With a fresh €13.7 million in hand, Algorithmiq is poised to access the inaccessible in the world of drug discovery and development

The Finnish startup intends to use the new capital to produce a proof-of-concept work that will fundamentally change the R&D process for big pharma. And sooner than you think.
With a fresh €13.7 million in hand, Algorithmiq is poised to access the inaccessible in the world of drug discovery and development

Finland’s quantum-computing-based software developer Algorithmiq has raised €13.7 million in a Series A funding round. Developing noise-resilient quantum algorithms specifically attuned to the drug discovery and development market, Algorithmiq says that it will use the funding to further advance its collaborations with pharmaceutical companies around the globe. Ultimately, the company is honing in on delivering a proof-of-concept that will make for "a useful quantum advantage".

The Series A round was led by Inventure VC, with Tesi, the state-owned Finnish investment fund, Presidio Ventures, Thames Trust, and undisclosed existing backers. 

Algorithmiq’s $4 million seed round was provided by Tiger Global, K5 Global, Jorma Ollila (Nokia/Shell), Haakon Overli (Dawn Capital), Thames Trust (Lord Jim O’Neill), David Helgason (Foobar/Unity3D), Feroz Dewan (Arena Holdings), Keenan Rice (Tokyo Black/LookerGoogle/Firebolt) and additional undisclosed European and U.S. angel investors and entrepreneurs.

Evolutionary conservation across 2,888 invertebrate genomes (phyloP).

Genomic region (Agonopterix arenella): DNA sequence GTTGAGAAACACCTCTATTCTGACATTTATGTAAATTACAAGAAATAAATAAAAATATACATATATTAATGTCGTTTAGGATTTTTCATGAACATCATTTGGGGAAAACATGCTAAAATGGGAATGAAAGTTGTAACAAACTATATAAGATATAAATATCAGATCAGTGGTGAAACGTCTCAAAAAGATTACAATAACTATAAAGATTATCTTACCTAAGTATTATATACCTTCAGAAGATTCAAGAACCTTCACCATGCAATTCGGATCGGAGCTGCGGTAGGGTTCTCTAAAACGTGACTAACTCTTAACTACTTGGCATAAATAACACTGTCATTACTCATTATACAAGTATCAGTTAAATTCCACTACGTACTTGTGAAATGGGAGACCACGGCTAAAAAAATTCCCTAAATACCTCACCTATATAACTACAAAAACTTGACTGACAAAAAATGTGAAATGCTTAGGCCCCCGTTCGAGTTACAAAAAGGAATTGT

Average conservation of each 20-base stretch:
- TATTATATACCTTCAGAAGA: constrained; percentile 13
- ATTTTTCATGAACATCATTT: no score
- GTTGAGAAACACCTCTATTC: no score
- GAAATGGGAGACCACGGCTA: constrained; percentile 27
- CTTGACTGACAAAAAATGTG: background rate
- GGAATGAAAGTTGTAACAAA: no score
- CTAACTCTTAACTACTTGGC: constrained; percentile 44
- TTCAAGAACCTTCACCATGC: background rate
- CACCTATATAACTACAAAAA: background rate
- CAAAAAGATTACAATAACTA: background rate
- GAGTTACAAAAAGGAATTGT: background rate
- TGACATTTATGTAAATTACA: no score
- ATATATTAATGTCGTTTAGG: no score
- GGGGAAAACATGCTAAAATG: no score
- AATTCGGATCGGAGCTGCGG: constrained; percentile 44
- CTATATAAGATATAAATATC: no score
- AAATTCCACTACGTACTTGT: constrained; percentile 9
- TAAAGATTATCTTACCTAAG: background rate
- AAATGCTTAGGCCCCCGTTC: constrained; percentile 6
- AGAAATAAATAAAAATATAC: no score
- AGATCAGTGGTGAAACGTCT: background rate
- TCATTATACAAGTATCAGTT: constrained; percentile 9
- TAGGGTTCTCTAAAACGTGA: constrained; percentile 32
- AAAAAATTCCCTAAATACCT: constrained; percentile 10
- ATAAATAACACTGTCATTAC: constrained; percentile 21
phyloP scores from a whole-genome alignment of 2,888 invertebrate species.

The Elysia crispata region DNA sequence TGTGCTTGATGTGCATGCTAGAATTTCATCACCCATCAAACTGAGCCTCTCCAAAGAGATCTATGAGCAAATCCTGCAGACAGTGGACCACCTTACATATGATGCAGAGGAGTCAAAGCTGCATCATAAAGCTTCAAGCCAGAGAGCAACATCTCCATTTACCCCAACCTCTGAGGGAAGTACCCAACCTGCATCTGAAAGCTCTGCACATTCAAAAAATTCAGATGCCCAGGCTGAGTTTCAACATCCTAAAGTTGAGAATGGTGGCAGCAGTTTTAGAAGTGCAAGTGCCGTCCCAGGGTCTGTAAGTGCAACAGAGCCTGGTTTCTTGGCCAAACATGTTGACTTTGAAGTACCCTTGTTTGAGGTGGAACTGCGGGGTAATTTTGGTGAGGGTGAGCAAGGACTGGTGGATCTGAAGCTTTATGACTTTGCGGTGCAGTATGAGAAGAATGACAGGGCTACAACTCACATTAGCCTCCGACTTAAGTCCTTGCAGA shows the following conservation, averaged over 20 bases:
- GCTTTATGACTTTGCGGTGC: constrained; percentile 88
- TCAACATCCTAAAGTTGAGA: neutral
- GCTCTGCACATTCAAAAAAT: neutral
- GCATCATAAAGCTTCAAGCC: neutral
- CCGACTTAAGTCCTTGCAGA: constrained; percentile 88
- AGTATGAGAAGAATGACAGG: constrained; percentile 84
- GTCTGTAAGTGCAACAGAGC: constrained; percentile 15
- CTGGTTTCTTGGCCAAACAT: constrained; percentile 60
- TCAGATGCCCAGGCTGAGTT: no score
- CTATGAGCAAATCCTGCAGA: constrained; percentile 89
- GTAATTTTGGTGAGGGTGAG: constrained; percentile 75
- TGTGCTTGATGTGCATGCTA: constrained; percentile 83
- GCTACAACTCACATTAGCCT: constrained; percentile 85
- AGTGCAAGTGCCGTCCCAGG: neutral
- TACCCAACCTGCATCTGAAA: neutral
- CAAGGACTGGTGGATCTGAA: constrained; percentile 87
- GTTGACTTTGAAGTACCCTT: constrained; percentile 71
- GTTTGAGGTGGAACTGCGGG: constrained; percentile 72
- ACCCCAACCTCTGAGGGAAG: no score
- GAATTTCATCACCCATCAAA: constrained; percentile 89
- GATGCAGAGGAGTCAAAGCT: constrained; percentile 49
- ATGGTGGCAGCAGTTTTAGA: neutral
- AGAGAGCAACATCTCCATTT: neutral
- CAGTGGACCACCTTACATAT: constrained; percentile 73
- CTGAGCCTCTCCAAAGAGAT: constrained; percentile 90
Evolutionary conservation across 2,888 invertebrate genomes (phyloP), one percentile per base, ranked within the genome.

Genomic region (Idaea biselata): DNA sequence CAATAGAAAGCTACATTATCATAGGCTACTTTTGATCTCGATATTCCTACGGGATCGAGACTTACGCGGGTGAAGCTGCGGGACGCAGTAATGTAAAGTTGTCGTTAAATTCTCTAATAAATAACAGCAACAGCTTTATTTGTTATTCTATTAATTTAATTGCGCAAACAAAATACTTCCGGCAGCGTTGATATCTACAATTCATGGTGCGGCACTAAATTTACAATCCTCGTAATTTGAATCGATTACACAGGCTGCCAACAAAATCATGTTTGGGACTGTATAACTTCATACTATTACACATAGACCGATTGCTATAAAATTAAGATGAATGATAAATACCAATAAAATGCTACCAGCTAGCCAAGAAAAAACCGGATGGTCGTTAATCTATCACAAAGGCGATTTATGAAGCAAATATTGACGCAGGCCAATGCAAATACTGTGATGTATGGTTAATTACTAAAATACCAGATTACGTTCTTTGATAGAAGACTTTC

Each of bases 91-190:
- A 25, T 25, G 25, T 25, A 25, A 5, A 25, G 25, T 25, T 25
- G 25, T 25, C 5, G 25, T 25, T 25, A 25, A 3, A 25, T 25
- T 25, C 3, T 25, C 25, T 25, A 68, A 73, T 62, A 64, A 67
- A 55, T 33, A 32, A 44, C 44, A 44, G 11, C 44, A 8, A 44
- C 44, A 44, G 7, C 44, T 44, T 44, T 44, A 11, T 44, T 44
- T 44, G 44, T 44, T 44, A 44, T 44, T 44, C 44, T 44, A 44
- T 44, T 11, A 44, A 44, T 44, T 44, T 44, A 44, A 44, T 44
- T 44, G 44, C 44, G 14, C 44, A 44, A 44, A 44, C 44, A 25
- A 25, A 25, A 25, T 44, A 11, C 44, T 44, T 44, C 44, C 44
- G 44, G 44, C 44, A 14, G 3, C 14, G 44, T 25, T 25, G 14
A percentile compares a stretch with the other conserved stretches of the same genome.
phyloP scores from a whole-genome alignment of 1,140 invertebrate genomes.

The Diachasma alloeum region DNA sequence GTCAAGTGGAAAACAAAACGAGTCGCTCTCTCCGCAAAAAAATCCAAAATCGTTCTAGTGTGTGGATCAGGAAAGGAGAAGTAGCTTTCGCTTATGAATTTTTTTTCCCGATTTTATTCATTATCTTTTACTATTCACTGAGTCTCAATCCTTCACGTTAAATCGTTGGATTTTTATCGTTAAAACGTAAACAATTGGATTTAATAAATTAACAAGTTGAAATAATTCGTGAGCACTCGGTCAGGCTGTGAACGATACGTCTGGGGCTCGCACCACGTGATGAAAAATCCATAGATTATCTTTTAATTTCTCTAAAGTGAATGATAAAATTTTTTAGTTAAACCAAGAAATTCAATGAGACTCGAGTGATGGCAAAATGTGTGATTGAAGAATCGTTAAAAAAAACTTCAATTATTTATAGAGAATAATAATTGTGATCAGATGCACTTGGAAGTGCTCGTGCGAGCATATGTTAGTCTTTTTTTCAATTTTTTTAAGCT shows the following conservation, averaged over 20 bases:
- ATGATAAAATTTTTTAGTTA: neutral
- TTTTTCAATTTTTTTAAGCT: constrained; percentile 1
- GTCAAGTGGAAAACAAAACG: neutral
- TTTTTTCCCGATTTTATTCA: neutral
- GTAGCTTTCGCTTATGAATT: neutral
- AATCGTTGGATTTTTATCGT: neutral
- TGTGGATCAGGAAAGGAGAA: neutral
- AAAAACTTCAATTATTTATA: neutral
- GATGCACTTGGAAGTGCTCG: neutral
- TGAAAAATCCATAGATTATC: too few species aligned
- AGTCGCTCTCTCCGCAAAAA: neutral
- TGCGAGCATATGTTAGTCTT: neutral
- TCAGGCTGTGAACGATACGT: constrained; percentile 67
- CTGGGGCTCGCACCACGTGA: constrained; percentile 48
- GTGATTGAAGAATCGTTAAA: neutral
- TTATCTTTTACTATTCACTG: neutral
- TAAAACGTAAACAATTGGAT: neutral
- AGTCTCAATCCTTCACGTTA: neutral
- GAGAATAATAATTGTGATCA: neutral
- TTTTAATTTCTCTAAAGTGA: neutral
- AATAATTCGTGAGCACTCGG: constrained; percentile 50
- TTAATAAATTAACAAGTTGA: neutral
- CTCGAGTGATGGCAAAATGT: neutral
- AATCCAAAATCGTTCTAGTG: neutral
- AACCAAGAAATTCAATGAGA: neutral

Identified by McKinsey as one of the first, near-world applications of the power of quantum computing, the drug discovery and development industry has been quite keen to get involved with a project that can shave years and hundreds of millions of dollars off the time it takes to go from potential to pocket.

However, for as pretty as they look, a quantum computer without a set of instructions as to what to do is just that. Where Algorithmiq’s algorithms come into play is by offering a method of extracting information from quantum devices and interfacing with hardware to perform quantum chemistry simulations. 

But if you take the word quantum out of the above statement, you’ll be forgiven for thinking that this seems like pretty much standard operating procedure. The difference is that upon reaching its full potential, the problems that Algorithmiq is working on accessing and solving are, at present, simply not possible. At all.

“The investment is a critical part of the journey and builds on everything that has been achieved in the last year in terms of our close relationship with IBM,” said the company’s co-founder and CEO Sabrina Maniscalco. “The breakthrough of IBM’s Eagle quantum processor outperforming a supercomputer this month is just the start. With Algorithmiq’s software and IBM’s hardware, a useful quantum advantage is coming sooner than many think.” 

Sabrina joined us on stage this past May in Brussels at the Tech.eu Summit.

Follow the developments in the technology world. What would you like us to deliver to you?
Your subscription registration has been successfully created.